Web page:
Prepare for Winter Colds
Electrical panels also need to be properly sealed to prevent water or moist air from entering. “Moisture absorbing packets can be used to reduce the moisture level within the panel,” Kennedy explains.
Spare crusher parts and assemblies are also often forgotten about when it comes to seasonal storage. If the components are going to be stored outdoors, they also need to be protected from the elements, he says. Without proper winterization, an unprotected crusher’s locking collar could become rusted (like the one pictured here).
To reduce the production cost of finished aggregates, an operation’s staff needs to understand exactly how their rock crushers are supposed to be maintained and exactly how they should be prepared for seasonal storage, Kennedy says.
“If rock crusher operator personnel do not have a thorough and complete understanding of their rock crusher maintenance requirements,” he adds, “frequent periods of downtime along with subsequent lost production due to unexpected crusher failures are inevitable.”
To protect against inevitable failures and to help you prepare your equipment to keep it at its best during a winter shutdown, implement the following guidelines. (It is always a good idea to refer to your specific equipment instruction manual for exact “winterization” details.)
12 tips to equipment storage and preparations
Mark Kennedy, senior after sales training instructor for Metso Mining and Construction Technologies, offers “protective measures” for cone crusher seasonal storage. By adhering to the following recommendations, a crusher stored outdoors should have six to 12 months of rust protection.
- Remove the bowl, feed plate, head, socket, and eccentric assemblies. Disconnect the oil drain line at the bottom of the crusher and the oil pressure inlet at the bottom of the main shaft. Make sure that all piping and the hole in the bottom of the main shaft are sealed with pipe plugs.
- Use a wide paint brush to paint all inside surfaces of the main frame with a rust preventative lubricating oil.
- Use a lubricant which has a rust preventative blend designed for the protection of internal parts of enclosed assemblies. The rust preventatives function by displacing water from the metal surfaces, by forming strong water-resistant films on the surfaces. These products provide as much as 30 to 40 times the protection against rust as high-quality lubricating oils that have not been specially formulated to prevent rust. In most applications, the residual rust preventative film need not be flushed away or otherwise removed when the crusher is to be filled with lubricating oil and put back into service. The viscosity of the oil should be in the 150 to 300 SSU at 100 degrees Fahrenheit range. Fifty-five gallons should be sufficient to coat the entire crusher.
- Using a paint brush, coat the lower thrust bearing, the outer surface of the main shaft, and all exposed surfaces of the pinion with the rust preventative oil. Remove the countershaft box oil feed hose from the top of the countershaft box. Place a funnel in the hole and pour oil into the countershaft box while rotating the countershaft. About 5 gallons will be required. When complete, reattach the oil feed hose to the countershaft box.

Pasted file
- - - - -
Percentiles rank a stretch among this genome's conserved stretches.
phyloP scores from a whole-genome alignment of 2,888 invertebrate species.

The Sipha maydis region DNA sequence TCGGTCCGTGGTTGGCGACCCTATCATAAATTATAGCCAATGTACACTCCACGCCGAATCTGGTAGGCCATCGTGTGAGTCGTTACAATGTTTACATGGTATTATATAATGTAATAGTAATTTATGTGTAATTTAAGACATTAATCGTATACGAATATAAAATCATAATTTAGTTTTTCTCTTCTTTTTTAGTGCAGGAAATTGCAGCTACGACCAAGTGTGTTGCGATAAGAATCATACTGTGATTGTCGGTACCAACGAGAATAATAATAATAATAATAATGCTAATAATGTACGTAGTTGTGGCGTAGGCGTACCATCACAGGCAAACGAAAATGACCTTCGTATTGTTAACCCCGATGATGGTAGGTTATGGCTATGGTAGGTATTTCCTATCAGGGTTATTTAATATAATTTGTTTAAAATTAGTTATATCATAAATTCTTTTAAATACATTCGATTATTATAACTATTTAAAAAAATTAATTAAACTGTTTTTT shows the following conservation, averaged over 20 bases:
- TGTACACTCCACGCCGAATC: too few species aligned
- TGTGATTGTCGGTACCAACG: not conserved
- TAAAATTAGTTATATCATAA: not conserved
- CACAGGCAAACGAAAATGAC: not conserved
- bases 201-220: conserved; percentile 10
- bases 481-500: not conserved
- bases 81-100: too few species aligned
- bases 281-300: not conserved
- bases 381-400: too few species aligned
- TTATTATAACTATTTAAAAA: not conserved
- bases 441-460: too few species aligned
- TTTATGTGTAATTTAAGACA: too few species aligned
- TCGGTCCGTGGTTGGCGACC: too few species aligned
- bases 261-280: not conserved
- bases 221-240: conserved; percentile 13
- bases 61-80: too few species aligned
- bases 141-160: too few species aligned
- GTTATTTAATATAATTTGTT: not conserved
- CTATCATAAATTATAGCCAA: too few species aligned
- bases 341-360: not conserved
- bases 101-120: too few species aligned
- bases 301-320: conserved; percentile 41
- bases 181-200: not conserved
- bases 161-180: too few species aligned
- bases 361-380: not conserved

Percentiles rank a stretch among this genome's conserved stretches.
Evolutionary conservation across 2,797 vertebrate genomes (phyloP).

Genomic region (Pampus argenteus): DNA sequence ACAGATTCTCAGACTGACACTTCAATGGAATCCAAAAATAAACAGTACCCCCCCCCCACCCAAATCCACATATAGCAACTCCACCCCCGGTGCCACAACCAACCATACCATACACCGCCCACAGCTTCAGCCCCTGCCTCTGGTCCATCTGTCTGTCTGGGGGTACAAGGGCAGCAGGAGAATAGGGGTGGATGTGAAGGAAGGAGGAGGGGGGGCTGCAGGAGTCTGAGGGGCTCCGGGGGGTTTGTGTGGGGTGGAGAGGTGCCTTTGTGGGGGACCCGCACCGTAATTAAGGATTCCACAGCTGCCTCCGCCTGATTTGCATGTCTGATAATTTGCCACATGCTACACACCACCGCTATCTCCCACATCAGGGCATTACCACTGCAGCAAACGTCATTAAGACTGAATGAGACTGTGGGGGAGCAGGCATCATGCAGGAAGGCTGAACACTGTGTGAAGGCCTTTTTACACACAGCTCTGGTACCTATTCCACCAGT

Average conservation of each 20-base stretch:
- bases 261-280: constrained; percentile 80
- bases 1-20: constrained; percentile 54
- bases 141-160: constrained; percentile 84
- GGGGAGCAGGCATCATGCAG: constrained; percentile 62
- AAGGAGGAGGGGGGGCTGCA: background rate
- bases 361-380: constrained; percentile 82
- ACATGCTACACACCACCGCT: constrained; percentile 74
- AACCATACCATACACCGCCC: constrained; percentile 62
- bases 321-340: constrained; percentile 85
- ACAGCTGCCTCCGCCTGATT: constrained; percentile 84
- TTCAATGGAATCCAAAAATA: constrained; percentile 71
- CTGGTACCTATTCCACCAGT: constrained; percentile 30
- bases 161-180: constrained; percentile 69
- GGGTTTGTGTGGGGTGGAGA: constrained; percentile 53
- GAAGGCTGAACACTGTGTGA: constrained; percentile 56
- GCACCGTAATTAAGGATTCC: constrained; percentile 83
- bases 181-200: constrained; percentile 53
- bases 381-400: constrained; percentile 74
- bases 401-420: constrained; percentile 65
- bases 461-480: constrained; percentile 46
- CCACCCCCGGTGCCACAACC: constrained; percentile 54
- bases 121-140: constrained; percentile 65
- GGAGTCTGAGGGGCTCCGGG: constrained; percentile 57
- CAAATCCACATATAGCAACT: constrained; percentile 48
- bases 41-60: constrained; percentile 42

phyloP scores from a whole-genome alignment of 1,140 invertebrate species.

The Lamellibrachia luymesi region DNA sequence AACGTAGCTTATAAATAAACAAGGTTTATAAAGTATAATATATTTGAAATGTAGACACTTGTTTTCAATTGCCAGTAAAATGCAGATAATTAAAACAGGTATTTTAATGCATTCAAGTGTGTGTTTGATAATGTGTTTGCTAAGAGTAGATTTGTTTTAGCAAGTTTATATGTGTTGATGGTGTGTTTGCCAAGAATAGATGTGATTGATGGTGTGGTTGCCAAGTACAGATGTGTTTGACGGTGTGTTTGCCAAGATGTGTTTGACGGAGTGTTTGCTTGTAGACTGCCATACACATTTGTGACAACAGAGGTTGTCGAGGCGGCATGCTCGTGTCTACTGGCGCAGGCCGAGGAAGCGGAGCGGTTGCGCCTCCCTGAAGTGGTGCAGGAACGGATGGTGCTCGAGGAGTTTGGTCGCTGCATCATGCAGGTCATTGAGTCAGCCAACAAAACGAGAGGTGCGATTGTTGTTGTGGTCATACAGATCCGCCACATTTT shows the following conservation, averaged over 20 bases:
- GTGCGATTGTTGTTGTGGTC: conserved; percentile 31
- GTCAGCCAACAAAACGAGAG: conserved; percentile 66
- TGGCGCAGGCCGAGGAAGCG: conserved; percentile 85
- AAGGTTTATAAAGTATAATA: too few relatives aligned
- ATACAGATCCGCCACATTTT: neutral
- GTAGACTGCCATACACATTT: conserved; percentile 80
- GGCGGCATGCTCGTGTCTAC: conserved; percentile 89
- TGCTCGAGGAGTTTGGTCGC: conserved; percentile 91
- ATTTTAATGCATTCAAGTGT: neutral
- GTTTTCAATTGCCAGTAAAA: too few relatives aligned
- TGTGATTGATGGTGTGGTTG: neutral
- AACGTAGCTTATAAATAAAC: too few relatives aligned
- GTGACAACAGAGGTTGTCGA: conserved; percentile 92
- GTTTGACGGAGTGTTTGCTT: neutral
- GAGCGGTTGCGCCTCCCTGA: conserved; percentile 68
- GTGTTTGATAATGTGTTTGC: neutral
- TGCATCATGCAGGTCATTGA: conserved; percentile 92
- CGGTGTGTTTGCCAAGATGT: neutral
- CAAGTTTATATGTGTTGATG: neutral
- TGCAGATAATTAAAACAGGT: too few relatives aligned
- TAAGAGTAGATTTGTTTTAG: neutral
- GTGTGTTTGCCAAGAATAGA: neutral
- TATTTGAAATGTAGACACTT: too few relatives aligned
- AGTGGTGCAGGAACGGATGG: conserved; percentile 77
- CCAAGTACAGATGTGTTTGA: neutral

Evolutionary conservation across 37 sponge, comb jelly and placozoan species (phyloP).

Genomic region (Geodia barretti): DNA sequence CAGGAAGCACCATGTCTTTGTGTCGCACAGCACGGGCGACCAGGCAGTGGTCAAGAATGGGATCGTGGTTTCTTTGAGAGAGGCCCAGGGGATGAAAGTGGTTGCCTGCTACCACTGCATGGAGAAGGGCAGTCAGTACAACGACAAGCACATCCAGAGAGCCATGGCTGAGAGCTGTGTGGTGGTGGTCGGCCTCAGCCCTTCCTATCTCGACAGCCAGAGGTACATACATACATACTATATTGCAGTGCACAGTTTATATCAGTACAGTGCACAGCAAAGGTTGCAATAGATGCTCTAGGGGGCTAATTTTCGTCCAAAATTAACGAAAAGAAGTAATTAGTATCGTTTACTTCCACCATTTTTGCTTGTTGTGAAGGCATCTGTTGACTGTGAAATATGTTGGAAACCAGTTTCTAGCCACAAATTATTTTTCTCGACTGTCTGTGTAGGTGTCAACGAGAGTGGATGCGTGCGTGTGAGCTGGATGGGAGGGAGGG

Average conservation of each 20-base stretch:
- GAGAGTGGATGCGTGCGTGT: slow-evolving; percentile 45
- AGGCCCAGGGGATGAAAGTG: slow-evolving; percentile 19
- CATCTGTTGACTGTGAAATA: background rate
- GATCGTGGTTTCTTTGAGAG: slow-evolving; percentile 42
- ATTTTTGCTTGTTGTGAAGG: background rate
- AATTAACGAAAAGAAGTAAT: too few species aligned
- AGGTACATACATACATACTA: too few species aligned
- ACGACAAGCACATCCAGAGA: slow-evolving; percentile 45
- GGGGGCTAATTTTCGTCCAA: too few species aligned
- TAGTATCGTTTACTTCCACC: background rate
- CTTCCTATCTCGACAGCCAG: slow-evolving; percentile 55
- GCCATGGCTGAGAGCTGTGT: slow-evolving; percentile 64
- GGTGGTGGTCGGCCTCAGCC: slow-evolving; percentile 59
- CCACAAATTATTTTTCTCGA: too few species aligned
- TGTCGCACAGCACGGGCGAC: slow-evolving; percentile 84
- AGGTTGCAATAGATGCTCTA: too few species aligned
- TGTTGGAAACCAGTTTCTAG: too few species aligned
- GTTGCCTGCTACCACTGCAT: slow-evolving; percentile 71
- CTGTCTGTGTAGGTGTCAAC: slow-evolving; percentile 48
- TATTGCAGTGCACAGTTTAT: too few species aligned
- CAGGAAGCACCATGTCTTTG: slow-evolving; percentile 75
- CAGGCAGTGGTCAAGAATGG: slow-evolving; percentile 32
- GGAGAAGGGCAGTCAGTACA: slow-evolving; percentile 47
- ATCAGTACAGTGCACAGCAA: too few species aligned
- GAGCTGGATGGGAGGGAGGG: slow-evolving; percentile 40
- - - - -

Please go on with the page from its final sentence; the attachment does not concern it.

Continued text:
- Fill the lubricating hole in the main shaft until the hole is filled with oil, and then drain it.
- Coat the outer surface of the eccentric, the eccentric bushing bore, the gear, and the upper thrust bearing with rust preventative oil.
- Brush oil over the head ball, the bore of the upper and lower head bushings, and all areas of the head adjacent to the “T” seal.
- Reinstall the eccentric assembly and the socket assembly. Apply a coat of the rust preventative oil to the bearing surface of the socket liner and the exposed surfaces of the socket. Reinstall the head assembly and then the feed plate.
- Brush or spray a light-bodied petroleum solvent containing a substantial amount of polar rust-preventative additive having strong attraction for metal surfaces, on the bowl threads, adjustment ring threads, and the clamping ring threads. The solvent should evaporate quickly and leave a thin, transparent greasy film. The film need not be removed when the crusher is placed back in service. At that time, the threads will be liberally coated with lithium-based grease NLGI No. 1 with 5 percent to 10 percent molybdenum disulfide.
- Reinstall the bowl assembly into the crusher.
- Cover the entire adjustment cap and bowl hopper with a sheet of 8-mil black polyethylene to prevent water from seeping into the crusher and corroding the threads. Black is recommended as transparent sheeting will deteriorate four times faster than black. The end of the countershaft should also be covered. Steel strapping or banding is an ideal method of holding the polyethylene sheeting in place.
- Reconnect the oil inlet and oil drain lines. The oil adhering to the metal surfaces is all that is needed for proper rust protection. When seasonal shutdown results in months of equipment inactivity, not weeks, the aforementioned steps will result in a more reliable crusher come springtime. At the same time that the “winterization” takes place, a complete yearly crusher inspection should take place.
MORE FROM Articles
SUBSCRIBE & FOLLOW
- Former gravel quarry-turned-landfill transforms into nature reserve513 Views
- North Carolina grants Martin Marietta water quality certification for limestone quarry248 Views
- Americans consume 3 million pounds of minerals in a lifetime241 Views
- Vulcan shareholders reject board changes at annual meeting186 Views
- Vulcan-blocking bill dies in Alabama legislature148 Views